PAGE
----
However, it is our view that the revocation of retained EU law that has effect in respect of devolved social security benefits is within the legislative competence of the Scottish Parliament. The DWP has obviously made these regulations with UK-wide extent, but with no carve-out whatsoever for devolved social security matters, on the basis that it considers the draft regulations to relate entirely to reserved matters, by reference to the foreign affairs reservation. In our view, the UK Government have construed the foreign affairs reservation in part I of schedule 5 to the Scotland Act 1998 far too widely. The modification, including repeal, of retained EU law on social security co-ordination, insofar as it has effect in respect of benefits, is devolved by the Scotland Act 2016. It is quite clearly a devolved matter.
I ask the Minister to confirm whether these powers are indeed fully devolved or not, but sadly the United Kingdom Internal Markets Bill, which runs roughshod over the devolution settlement, will make that point moot, as every aspect of devolved Government is undermined and could be overruled. It therefore follows—before I veer too far off course, Mr Gray—that these draft regulations will be ultra vires and thus ineffective in relation to devolved benefits.
It was only on 16 November, three weeks ago, as the UK Government laid their regulations, that the need for a Scottish statutory instrument became clear. Failing an agreed approach, Scottish Ministers were left with no choice but to table an SSI, which they have now done. The outcome is undesirable, as it will result in UK and Scottish legislation seeking to achieve the same result in relation to devolved benefits. Not only does that mean less legal clarity; it is a further example of the UK Government ignoring the needs and wishes of a democratically elected devolved Government. No disrespect to the Minister, who I have met with before, but I feel that the approach thus far has been high-handed and arrogant, which has increasingly frustrated Scottish Unionists, even those from his own party.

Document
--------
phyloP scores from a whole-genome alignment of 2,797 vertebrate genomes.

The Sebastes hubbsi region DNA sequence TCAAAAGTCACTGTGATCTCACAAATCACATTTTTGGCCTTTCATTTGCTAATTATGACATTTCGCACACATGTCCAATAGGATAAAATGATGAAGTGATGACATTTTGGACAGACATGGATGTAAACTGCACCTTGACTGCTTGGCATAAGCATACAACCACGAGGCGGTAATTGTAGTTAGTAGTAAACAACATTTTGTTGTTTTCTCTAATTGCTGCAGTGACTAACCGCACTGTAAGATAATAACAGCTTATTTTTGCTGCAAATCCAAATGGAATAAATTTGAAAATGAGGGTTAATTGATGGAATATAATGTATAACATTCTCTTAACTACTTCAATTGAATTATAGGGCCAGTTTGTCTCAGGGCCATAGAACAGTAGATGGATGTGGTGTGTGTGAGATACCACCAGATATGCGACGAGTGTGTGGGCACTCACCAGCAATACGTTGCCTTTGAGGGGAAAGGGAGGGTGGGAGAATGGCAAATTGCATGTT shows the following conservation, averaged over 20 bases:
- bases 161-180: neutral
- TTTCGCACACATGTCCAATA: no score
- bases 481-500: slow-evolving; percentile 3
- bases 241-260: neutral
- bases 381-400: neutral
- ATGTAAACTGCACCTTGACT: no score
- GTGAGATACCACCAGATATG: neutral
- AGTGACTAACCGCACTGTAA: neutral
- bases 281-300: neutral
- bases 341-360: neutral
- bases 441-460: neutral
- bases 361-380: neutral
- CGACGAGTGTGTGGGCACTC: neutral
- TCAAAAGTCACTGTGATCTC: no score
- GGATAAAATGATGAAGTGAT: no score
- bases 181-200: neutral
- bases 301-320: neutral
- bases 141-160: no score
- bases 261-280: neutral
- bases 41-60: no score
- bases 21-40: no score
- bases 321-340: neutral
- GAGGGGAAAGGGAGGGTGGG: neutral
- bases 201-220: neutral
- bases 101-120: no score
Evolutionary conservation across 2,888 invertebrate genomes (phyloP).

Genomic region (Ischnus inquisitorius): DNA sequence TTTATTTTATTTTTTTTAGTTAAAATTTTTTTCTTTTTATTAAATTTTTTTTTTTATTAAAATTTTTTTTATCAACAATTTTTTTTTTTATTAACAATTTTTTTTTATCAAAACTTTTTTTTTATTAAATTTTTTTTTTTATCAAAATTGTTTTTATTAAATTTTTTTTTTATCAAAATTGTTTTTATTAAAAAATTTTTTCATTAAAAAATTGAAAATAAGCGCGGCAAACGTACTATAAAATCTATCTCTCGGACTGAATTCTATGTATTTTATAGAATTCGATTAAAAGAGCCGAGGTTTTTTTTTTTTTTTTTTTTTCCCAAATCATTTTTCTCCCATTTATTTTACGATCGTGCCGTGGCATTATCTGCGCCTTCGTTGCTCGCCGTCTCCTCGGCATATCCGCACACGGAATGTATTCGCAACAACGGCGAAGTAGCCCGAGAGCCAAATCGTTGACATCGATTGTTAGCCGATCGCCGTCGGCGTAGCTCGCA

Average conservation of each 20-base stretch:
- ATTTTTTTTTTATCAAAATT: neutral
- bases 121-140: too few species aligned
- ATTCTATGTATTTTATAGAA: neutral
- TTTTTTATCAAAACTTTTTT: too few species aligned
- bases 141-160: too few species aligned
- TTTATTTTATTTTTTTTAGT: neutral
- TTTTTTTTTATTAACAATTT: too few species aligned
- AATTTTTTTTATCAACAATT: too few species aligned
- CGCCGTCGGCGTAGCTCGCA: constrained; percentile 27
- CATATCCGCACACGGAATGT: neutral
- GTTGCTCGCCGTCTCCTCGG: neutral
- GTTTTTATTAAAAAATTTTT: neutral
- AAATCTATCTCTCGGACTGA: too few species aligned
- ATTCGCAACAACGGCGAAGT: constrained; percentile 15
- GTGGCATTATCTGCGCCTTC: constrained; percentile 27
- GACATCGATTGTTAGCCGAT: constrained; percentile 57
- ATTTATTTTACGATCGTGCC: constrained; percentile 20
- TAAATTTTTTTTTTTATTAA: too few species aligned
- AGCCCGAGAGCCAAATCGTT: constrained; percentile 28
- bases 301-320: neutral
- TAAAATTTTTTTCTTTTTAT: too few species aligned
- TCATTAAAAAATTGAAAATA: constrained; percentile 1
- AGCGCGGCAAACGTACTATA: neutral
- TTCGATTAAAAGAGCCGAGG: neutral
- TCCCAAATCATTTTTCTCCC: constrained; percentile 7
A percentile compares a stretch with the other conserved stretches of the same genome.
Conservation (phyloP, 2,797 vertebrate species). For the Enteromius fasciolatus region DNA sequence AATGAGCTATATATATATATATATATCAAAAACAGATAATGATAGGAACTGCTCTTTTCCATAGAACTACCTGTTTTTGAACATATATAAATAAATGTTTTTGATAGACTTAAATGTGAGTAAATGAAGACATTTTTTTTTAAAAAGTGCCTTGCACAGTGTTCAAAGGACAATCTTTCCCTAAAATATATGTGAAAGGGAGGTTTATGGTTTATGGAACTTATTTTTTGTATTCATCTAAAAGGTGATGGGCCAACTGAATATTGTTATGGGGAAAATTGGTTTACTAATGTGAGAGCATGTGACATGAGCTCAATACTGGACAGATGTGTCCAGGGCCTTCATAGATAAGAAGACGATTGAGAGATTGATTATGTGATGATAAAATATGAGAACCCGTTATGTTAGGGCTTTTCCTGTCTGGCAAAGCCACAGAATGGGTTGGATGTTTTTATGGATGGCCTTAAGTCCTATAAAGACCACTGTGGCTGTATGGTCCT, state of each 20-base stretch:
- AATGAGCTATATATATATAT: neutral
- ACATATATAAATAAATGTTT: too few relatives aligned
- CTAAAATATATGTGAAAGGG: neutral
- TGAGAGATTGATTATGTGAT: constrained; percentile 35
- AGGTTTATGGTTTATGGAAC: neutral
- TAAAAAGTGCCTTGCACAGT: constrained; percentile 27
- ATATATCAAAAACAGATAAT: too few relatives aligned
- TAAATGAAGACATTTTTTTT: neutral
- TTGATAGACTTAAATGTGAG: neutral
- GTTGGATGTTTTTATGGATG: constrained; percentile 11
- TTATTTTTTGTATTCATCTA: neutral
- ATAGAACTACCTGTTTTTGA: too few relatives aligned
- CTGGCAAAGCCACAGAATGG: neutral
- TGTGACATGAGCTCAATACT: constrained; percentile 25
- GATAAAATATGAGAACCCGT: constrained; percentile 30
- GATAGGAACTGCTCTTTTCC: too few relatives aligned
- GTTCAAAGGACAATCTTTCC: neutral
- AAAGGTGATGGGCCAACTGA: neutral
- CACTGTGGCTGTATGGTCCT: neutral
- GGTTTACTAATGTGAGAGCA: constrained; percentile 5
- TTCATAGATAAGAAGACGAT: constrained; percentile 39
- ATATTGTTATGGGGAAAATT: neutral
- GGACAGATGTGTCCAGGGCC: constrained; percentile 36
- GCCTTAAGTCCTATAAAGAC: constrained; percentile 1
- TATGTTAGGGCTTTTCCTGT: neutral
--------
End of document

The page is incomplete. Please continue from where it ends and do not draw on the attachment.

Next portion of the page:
I thank the two hon. Members for commenting. First, on the timing, to be clear, this is a technical rectification, as part of the amendments in part 4, so that was always going to be the case. Although it is late in the transition period, good progress has been made in this area and we hope to get the deal over the line. EU negotiations are renowned for going down to the wire, and the sticking points are well documented. We do not take it for granted that there will be an agreement, and the Government are prepared for all outcomes and have been communicating to citizens the importance of being prepared for rules in this area to change in all scenarios.
These affirmative-resolution regulations offer an opportunity for the House to approve the changes we are making in social security co-ordination before the end of the transition period. It would clearly not be appropriate to continue the unilateral export of benefits that are only paid overseas due to EU rules after we have left the EU and the transition period in the absence of reciprocal provisions. The principle of reciprocity is widely recognised as the basis on which international agreements on social security are operated. Therefore, the Government would seek to put in place reciprocal agreements with member states swiftly if no agreement can be reached with the EU.